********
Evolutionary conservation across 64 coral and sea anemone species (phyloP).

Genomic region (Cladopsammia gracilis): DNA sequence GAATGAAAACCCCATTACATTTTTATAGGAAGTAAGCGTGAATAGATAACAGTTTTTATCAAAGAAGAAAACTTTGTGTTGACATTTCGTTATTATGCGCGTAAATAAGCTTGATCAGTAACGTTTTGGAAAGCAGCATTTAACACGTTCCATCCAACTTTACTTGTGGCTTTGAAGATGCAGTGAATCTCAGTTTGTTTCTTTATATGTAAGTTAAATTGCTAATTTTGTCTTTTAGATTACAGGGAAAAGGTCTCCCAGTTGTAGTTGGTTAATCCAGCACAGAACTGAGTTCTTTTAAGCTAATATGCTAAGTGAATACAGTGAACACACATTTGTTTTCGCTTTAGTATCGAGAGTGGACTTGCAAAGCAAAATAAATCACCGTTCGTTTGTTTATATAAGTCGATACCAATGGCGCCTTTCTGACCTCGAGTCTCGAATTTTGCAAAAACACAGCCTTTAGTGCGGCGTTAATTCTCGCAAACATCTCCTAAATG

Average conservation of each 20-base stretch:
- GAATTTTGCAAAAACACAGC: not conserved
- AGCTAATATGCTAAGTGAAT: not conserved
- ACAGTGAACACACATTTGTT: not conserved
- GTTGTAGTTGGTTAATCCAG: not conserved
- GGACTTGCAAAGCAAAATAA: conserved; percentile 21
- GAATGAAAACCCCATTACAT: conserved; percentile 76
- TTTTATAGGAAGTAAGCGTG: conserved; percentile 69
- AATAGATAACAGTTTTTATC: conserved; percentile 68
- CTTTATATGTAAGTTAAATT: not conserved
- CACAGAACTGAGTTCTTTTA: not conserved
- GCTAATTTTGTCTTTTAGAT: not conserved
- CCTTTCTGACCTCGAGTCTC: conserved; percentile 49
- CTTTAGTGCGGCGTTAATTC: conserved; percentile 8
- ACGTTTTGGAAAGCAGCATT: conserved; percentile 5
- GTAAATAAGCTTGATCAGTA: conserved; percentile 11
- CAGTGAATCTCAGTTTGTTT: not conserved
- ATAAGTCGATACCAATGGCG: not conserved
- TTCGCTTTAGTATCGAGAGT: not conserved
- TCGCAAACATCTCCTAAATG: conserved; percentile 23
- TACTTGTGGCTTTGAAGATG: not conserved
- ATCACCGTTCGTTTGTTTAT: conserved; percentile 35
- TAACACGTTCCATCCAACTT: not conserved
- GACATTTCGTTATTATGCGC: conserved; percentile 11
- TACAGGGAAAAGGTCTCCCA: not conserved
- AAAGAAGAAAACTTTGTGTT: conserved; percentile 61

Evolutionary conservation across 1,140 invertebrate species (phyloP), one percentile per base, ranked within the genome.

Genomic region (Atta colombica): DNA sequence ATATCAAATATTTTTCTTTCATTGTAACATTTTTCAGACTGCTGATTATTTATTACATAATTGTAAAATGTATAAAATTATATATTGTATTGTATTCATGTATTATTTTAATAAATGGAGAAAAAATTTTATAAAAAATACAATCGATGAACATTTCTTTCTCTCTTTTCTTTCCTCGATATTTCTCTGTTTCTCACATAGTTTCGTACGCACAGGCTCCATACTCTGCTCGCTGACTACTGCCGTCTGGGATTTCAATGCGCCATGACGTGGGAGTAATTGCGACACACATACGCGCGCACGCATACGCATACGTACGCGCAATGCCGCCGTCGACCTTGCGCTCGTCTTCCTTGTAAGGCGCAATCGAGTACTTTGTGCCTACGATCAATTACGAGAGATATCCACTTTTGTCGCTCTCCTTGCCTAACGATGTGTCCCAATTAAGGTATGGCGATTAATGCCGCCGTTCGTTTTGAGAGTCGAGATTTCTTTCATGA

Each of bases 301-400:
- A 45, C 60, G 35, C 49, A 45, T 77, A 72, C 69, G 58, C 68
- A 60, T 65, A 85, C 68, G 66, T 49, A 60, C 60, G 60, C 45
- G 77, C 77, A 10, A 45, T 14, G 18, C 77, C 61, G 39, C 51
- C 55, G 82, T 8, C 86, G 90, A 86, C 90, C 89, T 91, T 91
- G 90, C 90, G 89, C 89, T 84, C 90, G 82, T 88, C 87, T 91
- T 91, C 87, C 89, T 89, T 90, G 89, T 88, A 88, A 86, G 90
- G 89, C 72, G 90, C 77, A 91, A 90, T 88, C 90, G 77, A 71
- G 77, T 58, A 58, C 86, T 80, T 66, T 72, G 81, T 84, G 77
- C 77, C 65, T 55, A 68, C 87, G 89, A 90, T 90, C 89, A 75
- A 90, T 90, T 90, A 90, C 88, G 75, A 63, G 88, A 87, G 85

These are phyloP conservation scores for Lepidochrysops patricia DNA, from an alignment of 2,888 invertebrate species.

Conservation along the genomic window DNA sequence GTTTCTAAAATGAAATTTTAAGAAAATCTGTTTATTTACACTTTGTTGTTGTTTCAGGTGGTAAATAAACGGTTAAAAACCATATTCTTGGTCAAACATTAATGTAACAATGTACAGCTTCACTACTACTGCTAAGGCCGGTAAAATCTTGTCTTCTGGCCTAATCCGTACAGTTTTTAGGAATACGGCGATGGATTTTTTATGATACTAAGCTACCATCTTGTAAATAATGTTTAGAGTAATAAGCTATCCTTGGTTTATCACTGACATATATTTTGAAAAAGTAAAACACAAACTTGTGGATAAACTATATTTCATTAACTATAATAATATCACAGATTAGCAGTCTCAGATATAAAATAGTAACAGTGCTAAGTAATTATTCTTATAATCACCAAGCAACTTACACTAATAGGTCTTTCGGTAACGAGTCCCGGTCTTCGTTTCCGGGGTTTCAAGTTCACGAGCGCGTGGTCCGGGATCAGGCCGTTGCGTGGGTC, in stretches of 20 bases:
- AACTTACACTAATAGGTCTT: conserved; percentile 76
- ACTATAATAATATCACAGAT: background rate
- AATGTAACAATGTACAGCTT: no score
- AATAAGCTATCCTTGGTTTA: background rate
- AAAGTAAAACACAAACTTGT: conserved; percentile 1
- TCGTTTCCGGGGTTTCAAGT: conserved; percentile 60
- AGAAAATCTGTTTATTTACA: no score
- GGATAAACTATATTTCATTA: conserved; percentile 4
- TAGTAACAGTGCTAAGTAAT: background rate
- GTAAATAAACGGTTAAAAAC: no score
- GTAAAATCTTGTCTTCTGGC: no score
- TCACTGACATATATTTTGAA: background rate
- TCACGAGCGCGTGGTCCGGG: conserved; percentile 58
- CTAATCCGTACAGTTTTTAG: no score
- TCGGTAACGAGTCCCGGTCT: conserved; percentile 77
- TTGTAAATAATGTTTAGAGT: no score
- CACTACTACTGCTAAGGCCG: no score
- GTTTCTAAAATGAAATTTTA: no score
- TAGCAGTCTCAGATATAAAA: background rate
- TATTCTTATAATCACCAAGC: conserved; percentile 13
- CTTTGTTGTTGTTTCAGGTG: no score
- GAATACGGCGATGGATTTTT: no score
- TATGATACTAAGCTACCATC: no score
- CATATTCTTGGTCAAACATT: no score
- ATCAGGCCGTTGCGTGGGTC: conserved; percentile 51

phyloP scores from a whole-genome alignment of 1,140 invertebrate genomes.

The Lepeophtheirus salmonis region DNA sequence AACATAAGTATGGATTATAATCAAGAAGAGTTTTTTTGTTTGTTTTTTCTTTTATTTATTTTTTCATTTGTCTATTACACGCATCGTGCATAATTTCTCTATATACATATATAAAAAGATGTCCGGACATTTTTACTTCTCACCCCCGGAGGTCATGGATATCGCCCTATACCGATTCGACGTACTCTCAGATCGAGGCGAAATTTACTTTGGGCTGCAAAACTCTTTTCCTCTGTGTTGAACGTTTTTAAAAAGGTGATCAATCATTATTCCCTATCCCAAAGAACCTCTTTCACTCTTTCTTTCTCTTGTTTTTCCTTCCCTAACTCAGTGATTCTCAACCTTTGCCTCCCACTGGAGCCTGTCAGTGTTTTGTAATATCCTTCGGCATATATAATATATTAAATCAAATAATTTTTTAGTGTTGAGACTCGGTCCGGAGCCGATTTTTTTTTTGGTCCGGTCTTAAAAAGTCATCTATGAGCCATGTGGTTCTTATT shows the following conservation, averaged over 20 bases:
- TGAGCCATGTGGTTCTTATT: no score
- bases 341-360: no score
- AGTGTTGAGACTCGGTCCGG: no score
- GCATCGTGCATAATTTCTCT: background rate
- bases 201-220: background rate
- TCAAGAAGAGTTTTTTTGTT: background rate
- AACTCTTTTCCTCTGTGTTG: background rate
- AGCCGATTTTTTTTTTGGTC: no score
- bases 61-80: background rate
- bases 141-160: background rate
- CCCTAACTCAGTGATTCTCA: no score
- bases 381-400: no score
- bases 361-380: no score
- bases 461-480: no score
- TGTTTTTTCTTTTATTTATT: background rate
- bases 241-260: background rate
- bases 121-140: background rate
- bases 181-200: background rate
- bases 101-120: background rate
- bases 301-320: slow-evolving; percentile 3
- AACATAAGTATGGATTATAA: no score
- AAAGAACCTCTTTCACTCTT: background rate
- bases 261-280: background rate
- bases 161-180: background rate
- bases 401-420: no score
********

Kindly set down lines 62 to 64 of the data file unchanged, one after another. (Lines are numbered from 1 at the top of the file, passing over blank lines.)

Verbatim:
- TAGCAGTCTCAGATATAAAA: background rate
- TATTCTTATAATCACCAAGC: conserved; percentile 13
- CTTTGTTGTTGTTTCAGGTG: no score